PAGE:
Mechanical ventilation

Alik Kornecki*, Derek S. Wheeler

*Corresponding author for this work

Research output: Chapter in Book/Report/Conference proceedingChapter

Abstract

Mechanical ventilation is perhaps the cornerstone of contemporary critical care. Indeed, the history of critical care medicine, especially pediatric critical care medicine, is inextricably tied with that of mechanical ventilation. The first Pediatric Intensive Care Units (PICUs) arose during the polio epidemic with negative pressure ventilation (the so-called “iron lung”). However, while mechanical ventilation is clearly life-sustaining, one should remember that it is only a supportive modality and does not reverse the underlying disease process. Moreover, mechanical ventilation can be associated with a number of adverse effects, which in turn can be associated with significant morbidity and risk of mortality. A thorough understanding of the physiologic basis of mechanical ventilation is therefore essential to providing safe, effective care in the PICU.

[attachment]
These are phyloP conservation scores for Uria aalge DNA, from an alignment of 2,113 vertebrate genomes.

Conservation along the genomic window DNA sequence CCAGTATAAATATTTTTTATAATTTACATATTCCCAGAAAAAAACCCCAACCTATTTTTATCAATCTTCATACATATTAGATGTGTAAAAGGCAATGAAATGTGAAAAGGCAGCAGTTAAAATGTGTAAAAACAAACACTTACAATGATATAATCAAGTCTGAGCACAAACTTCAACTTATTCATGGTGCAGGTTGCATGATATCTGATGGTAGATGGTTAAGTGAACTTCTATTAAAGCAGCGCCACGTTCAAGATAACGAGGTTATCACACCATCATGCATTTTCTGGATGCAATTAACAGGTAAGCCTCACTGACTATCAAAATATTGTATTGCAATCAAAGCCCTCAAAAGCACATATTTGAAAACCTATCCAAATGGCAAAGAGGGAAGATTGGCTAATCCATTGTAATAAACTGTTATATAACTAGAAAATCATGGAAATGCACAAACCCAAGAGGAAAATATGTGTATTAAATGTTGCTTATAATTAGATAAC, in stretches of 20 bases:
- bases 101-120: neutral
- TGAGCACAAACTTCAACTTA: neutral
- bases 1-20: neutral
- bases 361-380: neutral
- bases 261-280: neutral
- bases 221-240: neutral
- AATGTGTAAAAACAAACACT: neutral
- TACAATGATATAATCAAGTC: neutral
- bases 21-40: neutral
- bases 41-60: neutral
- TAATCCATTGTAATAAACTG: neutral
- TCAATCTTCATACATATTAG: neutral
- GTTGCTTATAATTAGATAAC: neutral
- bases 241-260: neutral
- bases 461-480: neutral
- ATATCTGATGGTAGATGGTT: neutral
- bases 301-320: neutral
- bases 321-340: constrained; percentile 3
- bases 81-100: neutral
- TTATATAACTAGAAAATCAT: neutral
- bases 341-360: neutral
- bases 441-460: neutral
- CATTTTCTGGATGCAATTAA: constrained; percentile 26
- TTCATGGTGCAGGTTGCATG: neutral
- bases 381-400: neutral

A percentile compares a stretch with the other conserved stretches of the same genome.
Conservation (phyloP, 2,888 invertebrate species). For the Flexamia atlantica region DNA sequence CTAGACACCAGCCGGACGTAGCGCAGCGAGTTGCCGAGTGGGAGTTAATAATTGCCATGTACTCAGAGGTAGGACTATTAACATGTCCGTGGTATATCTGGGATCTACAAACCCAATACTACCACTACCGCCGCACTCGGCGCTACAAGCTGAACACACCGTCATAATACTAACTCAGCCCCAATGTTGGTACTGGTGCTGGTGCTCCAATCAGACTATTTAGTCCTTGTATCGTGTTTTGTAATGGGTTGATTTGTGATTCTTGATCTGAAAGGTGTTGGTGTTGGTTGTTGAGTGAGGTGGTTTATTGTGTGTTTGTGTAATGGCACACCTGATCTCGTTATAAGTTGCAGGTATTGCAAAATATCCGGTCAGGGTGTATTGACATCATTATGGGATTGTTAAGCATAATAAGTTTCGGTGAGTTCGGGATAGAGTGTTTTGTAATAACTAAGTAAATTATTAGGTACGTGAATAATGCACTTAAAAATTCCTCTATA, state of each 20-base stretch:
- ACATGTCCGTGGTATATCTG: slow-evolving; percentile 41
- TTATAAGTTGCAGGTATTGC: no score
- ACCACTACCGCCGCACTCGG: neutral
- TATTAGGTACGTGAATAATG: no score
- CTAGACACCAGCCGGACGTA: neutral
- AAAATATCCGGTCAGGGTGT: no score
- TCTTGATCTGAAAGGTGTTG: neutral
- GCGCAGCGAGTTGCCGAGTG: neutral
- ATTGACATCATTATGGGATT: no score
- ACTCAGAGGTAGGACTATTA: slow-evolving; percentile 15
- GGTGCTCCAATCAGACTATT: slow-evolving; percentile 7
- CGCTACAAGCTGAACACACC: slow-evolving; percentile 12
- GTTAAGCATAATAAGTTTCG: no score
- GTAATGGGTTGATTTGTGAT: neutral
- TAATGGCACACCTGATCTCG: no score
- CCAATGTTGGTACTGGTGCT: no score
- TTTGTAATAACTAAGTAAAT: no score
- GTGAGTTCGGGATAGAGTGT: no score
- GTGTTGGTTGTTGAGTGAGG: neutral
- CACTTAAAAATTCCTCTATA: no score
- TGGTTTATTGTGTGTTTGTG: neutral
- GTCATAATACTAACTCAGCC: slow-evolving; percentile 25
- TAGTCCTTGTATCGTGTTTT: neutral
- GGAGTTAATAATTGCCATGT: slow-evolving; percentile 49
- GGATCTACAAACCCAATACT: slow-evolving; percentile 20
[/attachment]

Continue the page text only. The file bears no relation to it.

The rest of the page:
Original languageEnglish (US)
Title of host publicationPediatric Critical Care Medicine
Subtitle of host publicationVolume 2: Respiratory, Cardiovascular and Central Nervous Systems
PublisherSpringer-Verlag London Ltd
Pages127-161
Number of pages35
ISBN (Electronic)9781447163565
ISBN (Print)9781447163558
DOIs
StatePublished - Jan 1 2014
Externally publishedYes

Keywords

  • Cardiorespiratory interactions
  • Mechanical ventilation
  • Modes of ventilation
  • PEEP
  • Pressure-control
  • Respiratory physiology
  • Volume-control
  • Weaning

ASJC Scopus subject areas

  • Medicine(all)

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